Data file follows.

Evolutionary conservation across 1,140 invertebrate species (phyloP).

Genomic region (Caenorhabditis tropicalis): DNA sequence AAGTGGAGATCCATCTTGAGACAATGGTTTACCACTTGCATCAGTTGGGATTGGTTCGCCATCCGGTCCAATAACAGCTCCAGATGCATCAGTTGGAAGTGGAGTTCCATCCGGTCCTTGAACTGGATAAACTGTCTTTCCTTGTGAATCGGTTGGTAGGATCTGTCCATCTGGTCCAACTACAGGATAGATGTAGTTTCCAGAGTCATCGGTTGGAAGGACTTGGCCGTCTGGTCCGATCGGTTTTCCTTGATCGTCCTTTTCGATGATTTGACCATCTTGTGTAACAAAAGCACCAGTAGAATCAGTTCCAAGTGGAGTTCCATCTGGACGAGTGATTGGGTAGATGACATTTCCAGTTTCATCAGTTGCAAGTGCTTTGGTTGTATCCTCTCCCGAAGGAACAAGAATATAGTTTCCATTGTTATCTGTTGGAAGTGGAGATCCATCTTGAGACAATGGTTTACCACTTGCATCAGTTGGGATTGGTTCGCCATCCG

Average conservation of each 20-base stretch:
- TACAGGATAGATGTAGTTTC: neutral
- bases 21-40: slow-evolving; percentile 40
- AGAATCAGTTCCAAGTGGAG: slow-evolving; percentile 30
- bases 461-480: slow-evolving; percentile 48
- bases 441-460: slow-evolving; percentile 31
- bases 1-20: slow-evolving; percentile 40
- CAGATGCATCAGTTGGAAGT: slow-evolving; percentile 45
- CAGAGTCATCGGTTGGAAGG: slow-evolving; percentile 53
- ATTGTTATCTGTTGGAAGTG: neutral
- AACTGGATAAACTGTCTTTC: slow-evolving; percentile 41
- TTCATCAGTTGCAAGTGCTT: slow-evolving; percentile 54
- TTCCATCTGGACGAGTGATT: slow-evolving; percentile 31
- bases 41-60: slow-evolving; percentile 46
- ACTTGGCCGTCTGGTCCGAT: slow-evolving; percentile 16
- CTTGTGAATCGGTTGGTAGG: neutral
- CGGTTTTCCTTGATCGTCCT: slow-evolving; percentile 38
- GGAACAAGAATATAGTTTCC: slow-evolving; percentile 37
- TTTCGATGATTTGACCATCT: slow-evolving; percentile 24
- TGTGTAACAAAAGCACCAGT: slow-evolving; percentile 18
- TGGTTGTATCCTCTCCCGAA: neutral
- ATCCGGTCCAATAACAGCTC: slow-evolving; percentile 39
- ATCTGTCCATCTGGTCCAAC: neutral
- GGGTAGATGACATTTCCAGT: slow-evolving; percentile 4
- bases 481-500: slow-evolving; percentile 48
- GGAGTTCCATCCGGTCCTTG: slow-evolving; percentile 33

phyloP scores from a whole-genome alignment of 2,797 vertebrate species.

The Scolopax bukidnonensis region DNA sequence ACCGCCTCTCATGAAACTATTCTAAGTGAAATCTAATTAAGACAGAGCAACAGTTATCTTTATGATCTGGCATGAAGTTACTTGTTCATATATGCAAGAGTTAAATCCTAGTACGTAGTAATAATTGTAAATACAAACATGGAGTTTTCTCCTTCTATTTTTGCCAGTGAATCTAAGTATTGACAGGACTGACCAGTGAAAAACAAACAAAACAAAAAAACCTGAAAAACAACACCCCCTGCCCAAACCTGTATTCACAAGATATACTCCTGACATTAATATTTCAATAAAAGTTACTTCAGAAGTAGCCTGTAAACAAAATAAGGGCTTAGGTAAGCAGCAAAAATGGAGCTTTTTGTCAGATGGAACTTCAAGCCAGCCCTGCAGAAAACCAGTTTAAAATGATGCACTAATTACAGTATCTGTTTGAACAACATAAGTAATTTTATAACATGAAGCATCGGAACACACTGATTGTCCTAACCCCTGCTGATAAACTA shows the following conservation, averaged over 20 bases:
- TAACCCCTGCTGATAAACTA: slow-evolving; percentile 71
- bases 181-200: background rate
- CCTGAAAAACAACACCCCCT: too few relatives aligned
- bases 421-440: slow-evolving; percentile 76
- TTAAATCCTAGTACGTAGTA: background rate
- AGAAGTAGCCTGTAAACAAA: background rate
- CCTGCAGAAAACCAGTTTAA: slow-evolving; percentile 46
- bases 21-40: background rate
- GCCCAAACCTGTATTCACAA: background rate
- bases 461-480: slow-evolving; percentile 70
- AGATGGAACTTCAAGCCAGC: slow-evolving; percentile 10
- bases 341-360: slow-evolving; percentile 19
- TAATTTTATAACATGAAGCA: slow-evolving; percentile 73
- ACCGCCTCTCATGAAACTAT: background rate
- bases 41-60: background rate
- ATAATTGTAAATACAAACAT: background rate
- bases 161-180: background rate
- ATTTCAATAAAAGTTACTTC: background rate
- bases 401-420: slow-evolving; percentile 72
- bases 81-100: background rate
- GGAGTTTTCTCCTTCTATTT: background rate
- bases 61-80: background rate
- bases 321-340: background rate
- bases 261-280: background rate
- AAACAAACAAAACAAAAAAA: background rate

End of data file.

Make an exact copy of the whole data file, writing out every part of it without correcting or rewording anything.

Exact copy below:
Evolutionary conservation across 1,140 invertebrate species (phyloP).

Genomic region (Caenorhabditis tropicalis): DNA sequence AAGTGGAGATCCATCTTGAGACAATGGTTTACCACTTGCATCAGTTGGGATTGGTTCGCCATCCGGTCCAATAACAGCTCCAGATGCATCAGTTGGAAGTGGAGTTCCATCCGGTCCTTGAACTGGATAAACTGTCTTTCCTTGTGAATCGGTTGGTAGGATCTGTCCATCTGGTCCAACTACAGGATAGATGTAGTTTCCAGAGTCATCGGTTGGAAGGACTTGGCCGTCTGGTCCGATCGGTTTTCCTTGATCGTCCTTTTCGATGATTTGACCATCTTGTGTAACAAAAGCACCAGTAGAATCAGTTCCAAGTGGAGTTCCATCTGGACGAGTGATTGGGTAGATGACATTTCCAGTTTCATCAGTTGCAAGTGCTTTGGTTGTATCCTCTCCCGAAGGAACAAGAATATAGTTTCCATTGTTATCTGTTGGAAGTGGAGATCCATCTTGAGACAATGGTTTACCACTTGCATCAGTTGGGATTGGTTCGCCATCCG

Average conservation of each 20-base stretch:
- TACAGGATAGATGTAGTTTC: neutral
- bases 21-40: slow-evolving; percentile 40
- AGAATCAGTTCCAAGTGGAG: slow-evolving; percentile 30
- bases 461-480: slow-evolving; percentile 48
- bases 441-460: slow-evolving; percentile 31
- bases 1-20: slow-evolving; percentile 40
- CAGATGCATCAGTTGGAAGT: slow-evolving; percentile 45
- CAGAGTCATCGGTTGGAAGG: slow-evolving; percentile 53
- ATTGTTATCTGTTGGAAGTG: neutral
- AACTGGATAAACTGTCTTTC: slow-evolving; percentile 41
- TTCATCAGTTGCAAGTGCTT: slow-evolving; percentile 54
- TTCCATCTGGACGAGTGATT: slow-evolving; percentile 31
- bases 41-60: slow-evolving; percentile 46
- ACTTGGCCGTCTGGTCCGAT: slow-evolving; percentile 16
- CTTGTGAATCGGTTGGTAGG: neutral
- CGGTTTTCCTTGATCGTCCT: slow-evolving; percentile 38
- GGAACAAGAATATAGTTTCC: slow-evolving; percentile 37
- TTTCGATGATTTGACCATCT: slow-evolving; percentile 24
- TGTGTAACAAAAGCACCAGT: slow-evolving; percentile 18
- TGGTTGTATCCTCTCCCGAA: neutral
- ATCCGGTCCAATAACAGCTC: slow-evolving; percentile 39
- ATCTGTCCATCTGGTCCAAC: neutral
- GGGTAGATGACATTTCCAGT: slow-evolving; percentile 4
- bases 481-500: slow-evolving; percentile 48
- GGAGTTCCATCCGGTCCTTG: slow-evolving; percentile 33

phyloP scores from a whole-genome alignment of 2,797 vertebrate species.

The Scolopax bukidnonensis region DNA sequence ACCGCCTCTCATGAAACTATTCTAAGTGAAATCTAATTAAGACAGAGCAACAGTTATCTTTATGATCTGGCATGAAGTTACTTGTTCATATATGCAAGAGTTAAATCCTAGTACGTAGTAATAATTGTAAATACAAACATGGAGTTTTCTCCTTCTATTTTTGCCAGTGAATCTAAGTATTGACAGGACTGACCAGTGAAAAACAAACAAAACAAAAAAACCTGAAAAACAACACCCCCTGCCCAAACCTGTATTCACAAGATATACTCCTGACATTAATATTTCAATAAAAGTTACTTCAGAAGTAGCCTGTAAACAAAATAAGGGCTTAGGTAAGCAGCAAAAATGGAGCTTTTTGTCAGATGGAACTTCAAGCCAGCCCTGCAGAAAACCAGTTTAAAATGATGCACTAATTACAGTATCTGTTTGAACAACATAAGTAATTTTATAACATGAAGCATCGGAACACACTGATTGTCCTAACCCCTGCTGATAAACTA shows the following conservation, averaged over 20 bases:
- TAACCCCTGCTGATAAACTA: slow-evolving; percentile 71
- bases 181-200: background rate
- CCTGAAAAACAACACCCCCT: too few relatives aligned
- bases 421-440: slow-evolving; percentile 76
- TTAAATCCTAGTACGTAGTA: background rate
- AGAAGTAGCCTGTAAACAAA: background rate
- CCTGCAGAAAACCAGTTTAA: slow-evolving; percentile 46
- bases 21-40: background rate
- GCCCAAACCTGTATTCACAA: background rate
- bases 461-480: slow-evolving; percentile 70
- AGATGGAACTTCAAGCCAGC: slow-evolving; percentile 10
- bases 341-360: slow-evolving; percentile 19
- TAATTTTATAACATGAAGCA: slow-evolving; percentile 73
- ACCGCCTCTCATGAAACTAT: background rate
- bases 41-60: background rate
- ATAATTGTAAATACAAACAT: background rate
- bases 161-180: background rate
- ATTTCAATAAAAGTTACTTC: background rate
- bases 401-420: slow-evolving; percentile 72
- bases 81-100: background rate
- GGAGTTTTCTCCTTCTATTT: background rate
- bases 61-80: background rate
- bases 321-340: background rate
- bases 261-280: background rate
- AAACAAACAAAACAAAAAAA: background rate